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Critical Care |

Inferior Vena Cava Perforation and Cardiac Tamponade: A Rare Complication of Chest Tube Insertion

Nidhi Aggarwal, MBBS; Israel Jacobowitz, MD; Yizhak Kupfer, MD; Sidney Tessler, MD
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Maimonides Medical Center, Brooklyn, NY


Chest. 2013;144(4_MeetingAbstracts):279A. doi:10.1378/chest.1704772
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Abstract

SESSION TITLE: Critical Care Case Report Posters I

SESSION TYPE: Affiliate Case Report Poster

PRESENTED ON: Tuesday, October 29, 2013 at 01:30 PM - 02:30 PM

INTRODUCTION: Chest tube placement to drain pleural effusions is a commonly performed procedure. Complications associated with thoracostomy include bleeding, organ puncture, vasovagal events, and adverse reactions to anesthetics or topical antiseptics (1). We report a case of tube thoracostomy, complicated by perforation of the liver and introduction of catheter into the inferior vena cava (IVC) associated with severe mediastinal hemorrhage and cardiac tamponade that required major surgical correction.

CASE PRESENTATION: A 79 year old man with history of infectious endocarditis presented with a recurrence necessitating mitral valve replacement and tricuspid valve repair. Postoperatively, he developed a right sided pleural effusion that was drained with a percutaneous tube thoracostomy. After the initial aspiration of cloudy fluid with syringe, a 14 French pigtail catheter was advanced. There was immediate blood return and the catheter was clamped. CT of the chest revealed that the catheter traversed the liver parenchyma and terminated in the IVC just below the heart. It was associated with a large mediastinal hematoma causing cardiac tamponade. Interventional radiology removed the catheter under fluoroscopic guidance and embolized the transhepatic tract with gelfoam. A sternotomy was performed with evacuation of the mediastinal hematoma relieving the tamponade. After a prolonged postoperative period the patient was discharged to a rehabilitation facility.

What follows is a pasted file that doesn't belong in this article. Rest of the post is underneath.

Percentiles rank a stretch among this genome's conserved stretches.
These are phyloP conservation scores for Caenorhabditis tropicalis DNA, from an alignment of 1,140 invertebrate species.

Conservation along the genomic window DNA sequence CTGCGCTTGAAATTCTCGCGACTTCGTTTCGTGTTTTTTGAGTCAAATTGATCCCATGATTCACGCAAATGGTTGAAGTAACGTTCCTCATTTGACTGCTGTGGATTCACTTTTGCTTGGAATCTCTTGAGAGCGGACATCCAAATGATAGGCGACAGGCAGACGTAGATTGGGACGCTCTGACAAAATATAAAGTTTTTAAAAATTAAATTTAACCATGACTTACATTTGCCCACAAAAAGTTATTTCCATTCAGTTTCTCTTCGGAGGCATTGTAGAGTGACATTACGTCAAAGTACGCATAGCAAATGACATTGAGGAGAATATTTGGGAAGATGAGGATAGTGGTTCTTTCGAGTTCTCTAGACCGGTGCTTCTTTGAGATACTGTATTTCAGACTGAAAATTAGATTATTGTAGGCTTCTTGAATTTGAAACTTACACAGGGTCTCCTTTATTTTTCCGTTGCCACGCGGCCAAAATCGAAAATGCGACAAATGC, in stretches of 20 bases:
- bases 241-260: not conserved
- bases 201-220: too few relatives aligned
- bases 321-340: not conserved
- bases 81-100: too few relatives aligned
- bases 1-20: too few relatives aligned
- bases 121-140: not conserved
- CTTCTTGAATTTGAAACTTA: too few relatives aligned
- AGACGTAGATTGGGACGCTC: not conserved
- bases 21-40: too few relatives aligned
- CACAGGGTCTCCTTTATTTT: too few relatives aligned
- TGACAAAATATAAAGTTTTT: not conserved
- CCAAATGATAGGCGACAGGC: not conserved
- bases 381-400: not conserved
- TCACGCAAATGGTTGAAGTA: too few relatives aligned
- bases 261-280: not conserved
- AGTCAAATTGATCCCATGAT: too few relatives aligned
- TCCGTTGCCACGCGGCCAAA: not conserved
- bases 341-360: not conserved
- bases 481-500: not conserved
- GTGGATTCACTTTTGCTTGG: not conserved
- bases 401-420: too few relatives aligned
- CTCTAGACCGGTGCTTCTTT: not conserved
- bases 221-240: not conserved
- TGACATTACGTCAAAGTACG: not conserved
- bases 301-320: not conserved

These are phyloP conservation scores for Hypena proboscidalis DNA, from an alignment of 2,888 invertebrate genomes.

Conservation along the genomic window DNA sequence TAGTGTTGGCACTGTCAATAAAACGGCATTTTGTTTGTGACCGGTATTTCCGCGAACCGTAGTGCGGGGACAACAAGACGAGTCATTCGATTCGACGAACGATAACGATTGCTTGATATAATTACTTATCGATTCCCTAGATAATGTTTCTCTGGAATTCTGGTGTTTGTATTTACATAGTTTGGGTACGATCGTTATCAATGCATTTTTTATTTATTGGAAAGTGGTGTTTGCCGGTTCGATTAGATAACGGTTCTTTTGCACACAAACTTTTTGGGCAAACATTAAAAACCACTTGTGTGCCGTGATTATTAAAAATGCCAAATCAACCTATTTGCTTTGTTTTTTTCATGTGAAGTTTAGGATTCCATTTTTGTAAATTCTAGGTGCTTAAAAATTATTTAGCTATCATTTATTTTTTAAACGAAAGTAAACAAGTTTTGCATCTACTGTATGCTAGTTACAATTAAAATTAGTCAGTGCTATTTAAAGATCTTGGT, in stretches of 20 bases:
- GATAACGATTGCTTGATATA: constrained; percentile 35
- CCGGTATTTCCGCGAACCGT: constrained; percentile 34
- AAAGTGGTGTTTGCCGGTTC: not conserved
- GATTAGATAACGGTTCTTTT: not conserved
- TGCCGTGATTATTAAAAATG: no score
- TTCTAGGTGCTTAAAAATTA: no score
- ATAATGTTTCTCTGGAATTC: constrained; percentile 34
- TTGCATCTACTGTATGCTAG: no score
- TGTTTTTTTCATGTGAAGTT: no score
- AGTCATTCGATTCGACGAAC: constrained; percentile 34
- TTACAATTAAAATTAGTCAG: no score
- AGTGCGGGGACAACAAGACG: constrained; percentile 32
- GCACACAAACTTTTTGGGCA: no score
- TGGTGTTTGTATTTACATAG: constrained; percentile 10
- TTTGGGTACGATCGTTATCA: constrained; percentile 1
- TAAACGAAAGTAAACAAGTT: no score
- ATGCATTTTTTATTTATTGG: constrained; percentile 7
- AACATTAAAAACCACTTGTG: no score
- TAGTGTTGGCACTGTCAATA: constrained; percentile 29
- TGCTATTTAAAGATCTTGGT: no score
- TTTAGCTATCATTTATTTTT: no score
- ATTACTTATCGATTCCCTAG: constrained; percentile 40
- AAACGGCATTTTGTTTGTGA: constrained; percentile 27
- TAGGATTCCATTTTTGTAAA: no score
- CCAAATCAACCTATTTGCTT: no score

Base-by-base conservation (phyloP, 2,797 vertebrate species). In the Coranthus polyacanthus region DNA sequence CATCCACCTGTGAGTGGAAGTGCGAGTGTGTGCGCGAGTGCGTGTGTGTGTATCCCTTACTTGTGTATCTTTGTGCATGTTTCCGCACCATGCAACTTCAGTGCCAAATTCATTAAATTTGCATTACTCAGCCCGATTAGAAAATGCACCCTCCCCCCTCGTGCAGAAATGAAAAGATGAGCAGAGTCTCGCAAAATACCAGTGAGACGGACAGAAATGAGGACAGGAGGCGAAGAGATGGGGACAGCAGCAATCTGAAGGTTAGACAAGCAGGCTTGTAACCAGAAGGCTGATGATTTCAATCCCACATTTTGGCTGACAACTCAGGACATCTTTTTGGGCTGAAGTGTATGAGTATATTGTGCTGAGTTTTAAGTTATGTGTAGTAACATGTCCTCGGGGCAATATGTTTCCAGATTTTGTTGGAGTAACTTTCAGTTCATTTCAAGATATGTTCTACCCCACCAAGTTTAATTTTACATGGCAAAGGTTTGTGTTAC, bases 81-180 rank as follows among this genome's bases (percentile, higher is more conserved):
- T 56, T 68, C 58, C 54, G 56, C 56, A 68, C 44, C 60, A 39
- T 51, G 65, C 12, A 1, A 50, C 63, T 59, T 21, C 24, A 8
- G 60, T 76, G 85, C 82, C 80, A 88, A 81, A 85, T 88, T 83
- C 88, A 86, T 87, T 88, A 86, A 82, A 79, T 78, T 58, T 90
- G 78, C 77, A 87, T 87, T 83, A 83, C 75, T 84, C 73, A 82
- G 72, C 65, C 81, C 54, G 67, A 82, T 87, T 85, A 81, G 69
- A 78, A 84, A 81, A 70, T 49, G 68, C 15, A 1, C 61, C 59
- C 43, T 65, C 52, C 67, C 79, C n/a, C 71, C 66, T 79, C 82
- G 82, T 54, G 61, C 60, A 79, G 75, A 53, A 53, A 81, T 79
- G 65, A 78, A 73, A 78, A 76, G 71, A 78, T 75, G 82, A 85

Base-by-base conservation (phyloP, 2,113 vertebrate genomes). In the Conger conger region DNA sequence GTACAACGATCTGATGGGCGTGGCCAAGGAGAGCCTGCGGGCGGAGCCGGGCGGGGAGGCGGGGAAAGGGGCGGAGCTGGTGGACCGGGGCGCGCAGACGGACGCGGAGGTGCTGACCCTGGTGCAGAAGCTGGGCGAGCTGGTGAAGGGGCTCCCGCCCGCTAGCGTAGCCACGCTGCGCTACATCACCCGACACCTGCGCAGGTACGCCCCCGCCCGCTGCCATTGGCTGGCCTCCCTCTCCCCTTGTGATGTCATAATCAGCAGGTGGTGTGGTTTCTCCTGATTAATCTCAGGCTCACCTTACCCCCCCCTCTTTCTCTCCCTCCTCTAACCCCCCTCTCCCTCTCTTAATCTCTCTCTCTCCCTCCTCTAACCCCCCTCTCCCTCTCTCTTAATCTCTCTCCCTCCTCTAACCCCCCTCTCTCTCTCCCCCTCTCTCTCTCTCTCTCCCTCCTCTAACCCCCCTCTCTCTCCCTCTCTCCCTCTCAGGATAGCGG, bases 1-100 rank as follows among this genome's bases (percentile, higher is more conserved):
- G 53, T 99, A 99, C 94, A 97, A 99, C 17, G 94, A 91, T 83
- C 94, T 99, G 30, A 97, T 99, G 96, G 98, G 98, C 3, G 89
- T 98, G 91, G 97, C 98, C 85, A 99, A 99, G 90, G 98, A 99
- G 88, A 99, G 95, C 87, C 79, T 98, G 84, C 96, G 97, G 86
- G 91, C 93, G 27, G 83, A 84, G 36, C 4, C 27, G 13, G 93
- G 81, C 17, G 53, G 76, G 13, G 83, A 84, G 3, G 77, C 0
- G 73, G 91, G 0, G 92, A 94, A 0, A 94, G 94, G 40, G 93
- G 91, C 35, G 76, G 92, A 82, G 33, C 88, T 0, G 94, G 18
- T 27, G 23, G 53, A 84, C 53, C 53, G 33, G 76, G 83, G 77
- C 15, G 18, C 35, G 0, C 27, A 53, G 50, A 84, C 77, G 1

DISCUSSION: This is the first reported case, to our knowledge, of a tube thoracostomy perforating the inferior vena cava causing mediastinal hematoma and cardiac tamponade. After perforating the liver, a chest tube can traverse the hepatic veins and perforate the inferior vena cava. In our case, due to close proximity of the point of insertion of catheter in IVC to the right atrium a mediastinal hematoma caused significant pericardial tamponade necessitating a sternotomy. Sonographic guidance during the placement of a chest tube might have reduced the complications associated with this procedure.

CONCLUSIONS: Perforation of the inferior vena cava, mediastinal hematoma and cardiac tamponade are rare complications of chest tube insertion. Catheter in such position should be removed under fluoroscopic guidance to watch for major extravasation in pleural or peritoneal cavity. Using sonography to help guide the insertion of a chest tube reduces the likelihood of complications (2).

Reference #1: Collins TR, Sahn SA ; Thoracocentesis. Clinical value, complications, technical problems, and patient experience; Chest. 1987 Jun;91(6):817-222.

Reference #2: Mercaldi CJ, Lanes SF.; Ultrasound guidance decreases complications and improves the cost of care among patients undergoing thoracentesis and paracentesis; Chest. 2013 Feb 1;143(2):532-8

DISCLOSURE: The following authors have nothing to disclose: Nidhi Aggarwal, Israel Jacobowitz, Yizhak Kupfer, Sidney Tessler

No Product/Research Disclosure Information


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